Amy Poehler in ‘juicy’ part of life

April 24, 2019 GMT

Amy Poehler is in the “juicy middle” of her life.

The 47-year-old actress - who has sons Archie, 10, and Abel, eight, with ex-husband Will Arnett - is grateful she’s passed a point where people keep questioning her plans for the future but admitted she isn’t as certain of what she wants than people think.

She said: “When you’re in your twenties and thirties, as a woman, you get so many questions: ‘What do you want to do? Do you want to have kids? Do you wanna be married?’

“As you turn into your forties and fifties, people ask you less, because they think, falsely, that you’ve decided exactly what you want in life.”

The ‘Wine Country’ filmmaker admitted 2019 is the first year in a decade that she hasn’t made plans for her future as she’s decided to be “open” and let the world decide for her.

She told Sunday Times Style magazine: “The year turned 2019 and I didn’t write my intentions down. My job for this year is to stay open and to let the world answer that question for me rather than me trying to shape my experience.”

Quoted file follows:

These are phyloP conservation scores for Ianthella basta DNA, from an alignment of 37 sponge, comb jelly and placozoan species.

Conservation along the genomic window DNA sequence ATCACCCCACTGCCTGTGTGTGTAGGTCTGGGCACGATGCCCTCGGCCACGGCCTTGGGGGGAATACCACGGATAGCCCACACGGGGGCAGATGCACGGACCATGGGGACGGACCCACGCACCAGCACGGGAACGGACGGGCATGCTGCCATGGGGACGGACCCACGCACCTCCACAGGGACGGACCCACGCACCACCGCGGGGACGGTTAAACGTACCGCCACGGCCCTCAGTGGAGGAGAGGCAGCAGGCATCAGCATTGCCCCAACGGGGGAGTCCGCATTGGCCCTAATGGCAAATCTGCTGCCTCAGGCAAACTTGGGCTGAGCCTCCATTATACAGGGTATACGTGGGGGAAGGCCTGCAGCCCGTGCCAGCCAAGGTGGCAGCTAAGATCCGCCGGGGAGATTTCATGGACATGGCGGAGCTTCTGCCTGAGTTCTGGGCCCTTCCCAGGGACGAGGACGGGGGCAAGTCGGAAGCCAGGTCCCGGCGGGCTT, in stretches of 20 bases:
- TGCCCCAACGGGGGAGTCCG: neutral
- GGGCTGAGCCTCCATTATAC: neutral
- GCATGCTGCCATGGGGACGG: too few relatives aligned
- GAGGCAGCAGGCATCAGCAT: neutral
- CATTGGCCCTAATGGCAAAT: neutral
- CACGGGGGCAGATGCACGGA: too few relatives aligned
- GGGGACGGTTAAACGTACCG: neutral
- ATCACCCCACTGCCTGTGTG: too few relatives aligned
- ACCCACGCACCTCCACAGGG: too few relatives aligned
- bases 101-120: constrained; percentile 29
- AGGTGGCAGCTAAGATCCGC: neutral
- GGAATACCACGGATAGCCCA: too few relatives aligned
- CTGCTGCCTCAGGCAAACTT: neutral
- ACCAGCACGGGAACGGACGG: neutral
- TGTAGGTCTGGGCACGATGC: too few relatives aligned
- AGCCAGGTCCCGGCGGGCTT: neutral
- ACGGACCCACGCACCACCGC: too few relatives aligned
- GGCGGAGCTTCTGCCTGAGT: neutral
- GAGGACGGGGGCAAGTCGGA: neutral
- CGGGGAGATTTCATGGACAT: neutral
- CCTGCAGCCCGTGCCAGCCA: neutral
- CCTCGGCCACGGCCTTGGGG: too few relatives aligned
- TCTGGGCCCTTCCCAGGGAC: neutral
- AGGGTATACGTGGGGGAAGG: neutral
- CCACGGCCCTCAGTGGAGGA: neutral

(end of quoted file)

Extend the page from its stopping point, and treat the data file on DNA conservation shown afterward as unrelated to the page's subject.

The former ‘Saturday Night Live’ star is keen for her sons to be “open-minded and compassionate” and feels hopeful there will be fewer gender-based expectations placed on them as they get older.

She said: “It’s figuring out how to raise compassionate people who are open-minded and connected to the world and take care of each other.

“It’s the same old stuff: empathy, world view, lead by example. But I’m also hoping that our boys will enter this world where gender and gender roles won’t be so defined.”

And Amy hopes that, in the wake of the #MeToo and Time’s Up movements, she and her peers can help further pave the way for equality for future generations.

She said: “The stuff I had to put up with on sets or in business meetings, most young women do not put up with.

“The sketch women who came before me -- Andrea Martin, Catherine O’Hara, Gilda Radner -- hung in there in a really misogynistic, aggressive, macho environment and they just weathered the storm like a news reporter reporting on a hurricane.

“And then our generation came in and we were better for it. Now we have to do that for the generation behind us.”